Appearing some fifteen years after Patricia Mills's groundbreaking Feminist Interpretations of Hegel,  this volume shows how far feminist scholarship on Hegel has progressed in that time. The anthology offers a diverse yet intersecting set of essays addressing both the significance of Hegel for feminist thought and the problems that his account of gender poses for feminists. While the earlier text brought together a set of previously published articles, Kimberley Hutchings and Tuija Pulkkinen's anthology consists almost entirely of new scholarship (only two articles were previously published, and only one before 2009). Moreover, with most of the contributors writing from a clearly continental approach to philosophy, and most having also been participants in two conferences dedicated to Hegel and feminist philosophy in 2003 and 2006, the new volume has a thematic unity that was lacking in the earlier anthology. The book is divided into two equal parts. The five essays of Part I engage the broad question of the relevance of Hegel for feminism, and those in Part II offer frameworks for interpreting Hegel's specific writings on women and gender in the Phenomenology of Spirit and Elements of the Philosophy of Right. The book concludes with the transcription of a brief e-mail discussion among Hutchings, Pulkkinen, Nancy Bauer, and Alison Stone on the significance of Hegel for feminist politics.
Perhaps the central point at issue for the writers in Part I is how to understand Hegel's dialectical system itself. For one group of interpreters, Hegel's description of the historical process of thesis being set against antithesis is best understood as disrupting the traditional Western notion of a concept's simply "being what it is" and constitutes a necessary precursor to the Freudian unconscious, deconstruction, and postmodern thought more generally. This leads to a largely favorable reading of Hegel's potential as a resource for feminist thought. For other interpreters, however, the Aufhebung itself represents the epitome of masculine metaphysical "totalization," the historical supersession of all that cannot be subsumed into conscious thought. This more basic theme is alleged to underpin Hegel's notorious contention that women have no role in public life and constitute an ongoing threat to rational political order.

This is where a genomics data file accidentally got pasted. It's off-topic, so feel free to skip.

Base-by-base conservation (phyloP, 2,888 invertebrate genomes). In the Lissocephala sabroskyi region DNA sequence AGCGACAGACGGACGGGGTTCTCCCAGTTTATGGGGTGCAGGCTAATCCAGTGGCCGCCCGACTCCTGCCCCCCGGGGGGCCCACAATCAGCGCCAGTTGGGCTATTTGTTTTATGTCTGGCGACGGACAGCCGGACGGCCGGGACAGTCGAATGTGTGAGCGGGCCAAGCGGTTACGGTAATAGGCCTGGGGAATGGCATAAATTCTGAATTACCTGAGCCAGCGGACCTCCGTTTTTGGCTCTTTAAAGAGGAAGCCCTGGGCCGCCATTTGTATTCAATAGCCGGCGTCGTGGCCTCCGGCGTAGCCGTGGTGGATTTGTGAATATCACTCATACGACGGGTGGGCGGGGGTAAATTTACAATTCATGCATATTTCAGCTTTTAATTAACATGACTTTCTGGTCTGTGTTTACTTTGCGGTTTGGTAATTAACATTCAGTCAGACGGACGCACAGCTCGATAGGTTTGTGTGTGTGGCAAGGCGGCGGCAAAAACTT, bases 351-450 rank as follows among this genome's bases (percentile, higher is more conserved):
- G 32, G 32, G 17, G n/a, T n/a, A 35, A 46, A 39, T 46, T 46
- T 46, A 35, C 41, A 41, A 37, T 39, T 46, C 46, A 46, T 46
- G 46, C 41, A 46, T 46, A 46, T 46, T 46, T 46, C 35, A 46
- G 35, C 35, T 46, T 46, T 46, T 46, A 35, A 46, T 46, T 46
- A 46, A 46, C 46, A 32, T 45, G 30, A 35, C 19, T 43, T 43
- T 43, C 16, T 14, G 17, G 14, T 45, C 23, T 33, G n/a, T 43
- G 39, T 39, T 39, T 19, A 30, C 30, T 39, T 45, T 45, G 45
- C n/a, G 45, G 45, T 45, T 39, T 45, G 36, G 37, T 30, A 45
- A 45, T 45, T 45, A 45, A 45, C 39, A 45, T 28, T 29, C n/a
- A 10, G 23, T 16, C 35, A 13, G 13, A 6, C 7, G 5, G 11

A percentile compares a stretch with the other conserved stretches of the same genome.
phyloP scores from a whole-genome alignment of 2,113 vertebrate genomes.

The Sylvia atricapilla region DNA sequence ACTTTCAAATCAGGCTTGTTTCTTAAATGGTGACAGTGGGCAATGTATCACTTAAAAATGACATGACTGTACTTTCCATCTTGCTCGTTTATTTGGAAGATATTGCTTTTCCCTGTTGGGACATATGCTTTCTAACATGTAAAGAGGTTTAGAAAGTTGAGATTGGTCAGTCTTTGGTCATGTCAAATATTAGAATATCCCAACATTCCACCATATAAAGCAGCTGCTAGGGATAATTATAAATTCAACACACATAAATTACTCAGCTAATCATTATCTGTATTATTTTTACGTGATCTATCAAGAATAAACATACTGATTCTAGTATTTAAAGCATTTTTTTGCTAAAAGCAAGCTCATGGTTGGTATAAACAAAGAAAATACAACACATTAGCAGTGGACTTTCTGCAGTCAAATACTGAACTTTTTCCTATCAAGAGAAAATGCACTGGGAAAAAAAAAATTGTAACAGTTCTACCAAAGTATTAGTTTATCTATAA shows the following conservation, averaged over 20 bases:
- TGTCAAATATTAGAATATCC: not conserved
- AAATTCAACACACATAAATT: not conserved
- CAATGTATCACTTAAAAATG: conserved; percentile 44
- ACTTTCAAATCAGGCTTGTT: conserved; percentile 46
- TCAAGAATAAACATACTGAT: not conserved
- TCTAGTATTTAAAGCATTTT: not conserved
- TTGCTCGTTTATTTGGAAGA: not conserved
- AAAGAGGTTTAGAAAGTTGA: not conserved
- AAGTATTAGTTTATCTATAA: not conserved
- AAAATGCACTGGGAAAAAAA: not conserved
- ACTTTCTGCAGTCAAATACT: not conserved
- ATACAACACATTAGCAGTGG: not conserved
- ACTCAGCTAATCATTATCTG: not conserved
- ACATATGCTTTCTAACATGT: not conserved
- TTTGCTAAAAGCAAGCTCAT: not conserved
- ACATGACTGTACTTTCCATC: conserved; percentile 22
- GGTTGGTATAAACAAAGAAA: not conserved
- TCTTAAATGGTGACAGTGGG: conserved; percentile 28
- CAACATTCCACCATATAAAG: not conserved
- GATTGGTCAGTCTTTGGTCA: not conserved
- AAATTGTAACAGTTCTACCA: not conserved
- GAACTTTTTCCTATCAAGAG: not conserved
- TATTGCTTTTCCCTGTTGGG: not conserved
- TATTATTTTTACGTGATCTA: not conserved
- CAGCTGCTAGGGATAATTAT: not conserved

This interpretive conflict emerges explicitly in the first two essays by Pulkkinen and Joanna Hodge. In advancing her ontological reading of Hegel, Pulkkinen criticizes Alexandre Kojève's phenomenological reading of Hegel's substance-subject as "consciousness," an interpretation that was taken up by Simone de Beauvoir. By contrast, Pulkkinen takes Hegelian ontology to provide "an inspiration for looking at gender not in terms of material ontology or the human condition, but as constantly transforming in the middle of a thought/matter process of materialization" (20). Pulkkinen draws upon Catherine Malabou's reading of Hegel's substance-subject as plasticity: a "capacity both to receive form and to give form to its own content" (26). She also favorably refers to Jean-Luc Nancy's interpretation of Hegel's ontology as implying an "eternal restlessness of thought" that resists all completion (28). For Pulkkinen, this places Hegel among the radical critics of foundationalism, a view that is in keeping with contemporary feminist criticisms of the Western philosophical canon.